The executive actions on immigration that President Obama announced in late November include a hodgepodge of new policies and directives that will impact millions of foreign nationals—both documented and undocumented—now living and working in the United States.

The most sweeping changes are the deferred action policies that will provide protection from deportation to an estimated 4.3 million unauthorized aliens, including those who have been in the U.S. for at least five years and have children who are citizens or legal permanent residents. Although these policies do not provide a pathway to citizenship or permanent legal status, they are expected to allow millions of undocumented aliens to obtain temporary work permits and other benefits.

These deferred action policies are very controversial. Just last week, a coalition of twenty states, including Alabama and Mississippi, filed a lawsuit in Texas seeking to enjoin these policies from taking effect. At this point, it’s not clear how all this ultimately will turn out. Even assuming the policies are fully implemented, it will likely be several months before any new work permits are actually issued.

Other pieces of President Obama’s immigration plan—though not drawing nearly the same level of attention—will also be of keen interest to many employers. Specifically, the President’s executive actions include a number of new directives and policy revisions that will affect the ability of U.S. employers to hire and retain highly skilled foreign workers. Some of these initiatives require formal rule making by the Department of Homeland Security (DHS) and the Department of Labor (DOL) and, therefore, cannot go into effect for months. Other changes will be rolled out more quickly through informal policy guidance. Notably, none of these new policies are the subject of the Texas lawsuit filed last week.

Some of the expected initiatives involving highly skilled employees are:

  • Finalizing the May 2014 proposed rule to extend work authorization to the H-4 spouses of certain H-1B “specialty occupation” visa holders who are in the process of seeking an immigrant visa, or “green card.” Under the current regulations, H-4 visa holders cannot legally work in the United States.
  • Clarifying the L-1B “specialized knowledge” visa program for “intracompany transferees.” This program, designed to allow foreign companies to bring workers from their operations abroad to work temporarily in the U.S., has been plagued by vague guidance and inconsistent interpretation of what constitutes “specialized knowledge.” The DHS will issue a policy memorandum to provide clarification on the “specialized knowledge” standard, with the goal of improving consistency in L-1B adjudications and enhancing confidence in the program.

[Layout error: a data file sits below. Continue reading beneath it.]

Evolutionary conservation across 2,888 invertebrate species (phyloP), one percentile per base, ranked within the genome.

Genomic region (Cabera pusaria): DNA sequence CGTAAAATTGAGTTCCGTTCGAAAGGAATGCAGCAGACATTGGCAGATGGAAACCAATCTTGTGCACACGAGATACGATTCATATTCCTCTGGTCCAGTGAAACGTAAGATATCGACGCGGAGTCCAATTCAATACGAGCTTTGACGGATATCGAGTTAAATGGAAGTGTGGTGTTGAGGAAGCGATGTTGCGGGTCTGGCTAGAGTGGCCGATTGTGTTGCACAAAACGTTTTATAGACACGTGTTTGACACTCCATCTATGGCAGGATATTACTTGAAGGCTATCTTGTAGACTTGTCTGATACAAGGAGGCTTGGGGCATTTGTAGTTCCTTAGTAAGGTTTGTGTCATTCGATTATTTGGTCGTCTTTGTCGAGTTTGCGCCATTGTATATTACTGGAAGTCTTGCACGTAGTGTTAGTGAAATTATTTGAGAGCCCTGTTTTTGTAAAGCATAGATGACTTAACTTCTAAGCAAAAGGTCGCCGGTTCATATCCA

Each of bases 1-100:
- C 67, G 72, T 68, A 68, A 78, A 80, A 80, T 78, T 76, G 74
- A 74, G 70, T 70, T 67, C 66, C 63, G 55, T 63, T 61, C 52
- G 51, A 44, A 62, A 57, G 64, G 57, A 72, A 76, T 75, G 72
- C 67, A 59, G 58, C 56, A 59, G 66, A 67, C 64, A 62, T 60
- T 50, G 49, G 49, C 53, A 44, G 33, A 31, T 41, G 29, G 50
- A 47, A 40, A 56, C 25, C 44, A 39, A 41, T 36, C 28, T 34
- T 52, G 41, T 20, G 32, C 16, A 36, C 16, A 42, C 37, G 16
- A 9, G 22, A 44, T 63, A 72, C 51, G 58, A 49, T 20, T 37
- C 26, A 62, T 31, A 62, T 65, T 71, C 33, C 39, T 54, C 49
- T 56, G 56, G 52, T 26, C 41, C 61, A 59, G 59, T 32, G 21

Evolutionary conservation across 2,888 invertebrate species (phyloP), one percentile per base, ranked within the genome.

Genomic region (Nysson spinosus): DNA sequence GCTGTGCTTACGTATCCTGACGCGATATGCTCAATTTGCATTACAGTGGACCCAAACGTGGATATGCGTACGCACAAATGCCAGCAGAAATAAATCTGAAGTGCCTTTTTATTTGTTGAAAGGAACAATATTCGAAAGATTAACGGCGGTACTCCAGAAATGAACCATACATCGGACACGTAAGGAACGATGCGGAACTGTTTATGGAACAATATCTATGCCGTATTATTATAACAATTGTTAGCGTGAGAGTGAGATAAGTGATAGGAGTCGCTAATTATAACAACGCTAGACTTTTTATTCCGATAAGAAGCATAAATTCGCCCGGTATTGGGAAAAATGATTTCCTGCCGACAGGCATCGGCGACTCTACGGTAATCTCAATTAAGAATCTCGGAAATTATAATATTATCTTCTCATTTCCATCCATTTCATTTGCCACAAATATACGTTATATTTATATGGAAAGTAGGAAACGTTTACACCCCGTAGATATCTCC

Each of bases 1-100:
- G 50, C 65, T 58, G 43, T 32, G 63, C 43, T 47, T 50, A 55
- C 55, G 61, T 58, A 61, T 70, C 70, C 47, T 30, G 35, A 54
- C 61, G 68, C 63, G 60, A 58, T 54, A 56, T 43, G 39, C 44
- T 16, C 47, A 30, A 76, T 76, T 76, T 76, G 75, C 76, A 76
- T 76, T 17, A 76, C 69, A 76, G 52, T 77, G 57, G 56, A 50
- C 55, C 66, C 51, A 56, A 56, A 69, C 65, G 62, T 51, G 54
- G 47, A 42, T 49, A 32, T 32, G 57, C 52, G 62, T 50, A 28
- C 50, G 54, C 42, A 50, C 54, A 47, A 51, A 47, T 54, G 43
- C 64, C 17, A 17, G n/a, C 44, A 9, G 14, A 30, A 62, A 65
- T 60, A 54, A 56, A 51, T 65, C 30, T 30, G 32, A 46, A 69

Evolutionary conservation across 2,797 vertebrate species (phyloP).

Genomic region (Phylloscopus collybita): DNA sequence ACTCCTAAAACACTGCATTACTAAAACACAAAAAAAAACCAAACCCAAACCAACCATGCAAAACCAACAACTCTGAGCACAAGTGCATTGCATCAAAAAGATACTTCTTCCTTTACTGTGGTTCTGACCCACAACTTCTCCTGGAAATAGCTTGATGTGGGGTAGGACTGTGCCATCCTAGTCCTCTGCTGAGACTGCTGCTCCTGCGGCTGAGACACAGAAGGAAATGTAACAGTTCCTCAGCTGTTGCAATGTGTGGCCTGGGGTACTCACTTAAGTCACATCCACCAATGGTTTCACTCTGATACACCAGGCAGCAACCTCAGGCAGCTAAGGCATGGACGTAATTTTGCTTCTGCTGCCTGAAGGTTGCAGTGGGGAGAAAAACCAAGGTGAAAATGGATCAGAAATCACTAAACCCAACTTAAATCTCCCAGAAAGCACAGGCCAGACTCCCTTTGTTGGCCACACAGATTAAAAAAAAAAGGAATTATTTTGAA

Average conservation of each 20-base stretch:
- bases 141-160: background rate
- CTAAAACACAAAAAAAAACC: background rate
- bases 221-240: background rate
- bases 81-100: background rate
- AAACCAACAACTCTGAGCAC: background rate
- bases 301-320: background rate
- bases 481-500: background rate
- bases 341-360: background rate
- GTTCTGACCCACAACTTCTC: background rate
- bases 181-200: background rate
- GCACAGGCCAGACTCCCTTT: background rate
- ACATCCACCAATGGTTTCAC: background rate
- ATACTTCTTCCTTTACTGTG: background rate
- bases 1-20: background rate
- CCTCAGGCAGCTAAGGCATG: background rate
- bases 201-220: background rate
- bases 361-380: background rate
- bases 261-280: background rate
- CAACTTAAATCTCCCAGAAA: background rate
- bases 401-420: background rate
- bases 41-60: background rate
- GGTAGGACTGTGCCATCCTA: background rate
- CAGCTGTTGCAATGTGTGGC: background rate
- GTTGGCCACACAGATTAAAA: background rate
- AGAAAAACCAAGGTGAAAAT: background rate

• Reforming the Optional Practical Training (OPT) program. The OPT program allows foreign nationals studying in the U.S. to stay to work temporarily in their field of study. The DHS will develop regulations to expand the degree programs eligible for OPT and extend the OPT time periods for foreign STEM (Science, Technology, Engineering, and Math) students.
  • Modernizing the employment-based immigrant visa system. Under the current system, many people seeking to immigrate must endure extremely long wait times for their green cards. Although this results largely from the numerical visa limits set by statute, the problem is compounded by various system failures, including the government’s failure to ensure that all visas available in a particular fiscal year are actually issued. The DHS and the Department of State are to work together to alleviate these system failures and reduce the green card backlog.
  • Reviewing the PERM Program administered by the DOL. In most cases, before an employer can petition for an immigrant visa for a foreign worker, the DOL must certify that the employer has conducted a test of the relevant labor market and has been unable to find a qualified U.S. worker for the position. This process, known as PERM, is slow, cumbersome, and expensive. The DOL will undertake a review of the existing PERM program, with an eye toward speeding up and streamlining the process.
  • Enhancing R&D in the U.S. through use of the “national interest” waiver. Under current law, certain foreign nationals with advanced degrees or “exceptional ability” can seek a green card through a “waiver” of the PERM process by establishing that their admission to the U.S. is in the “national interest.” This waiver is underutilized, in part because there is limited guidance on what constitutes the “national interest.” The DHS will issue clarifying regulations, with the aim of encouraging foreign investors, researchers, and start-up enterprises who wish to conduct R&D and create jobs in the United States to use the waiver.

For now, many of the details surrounding these new initiatives remain unclear. However, the general consensus is that these changes, as a whole, will better enable U.S. employers to utilize highly skilled foreign labor.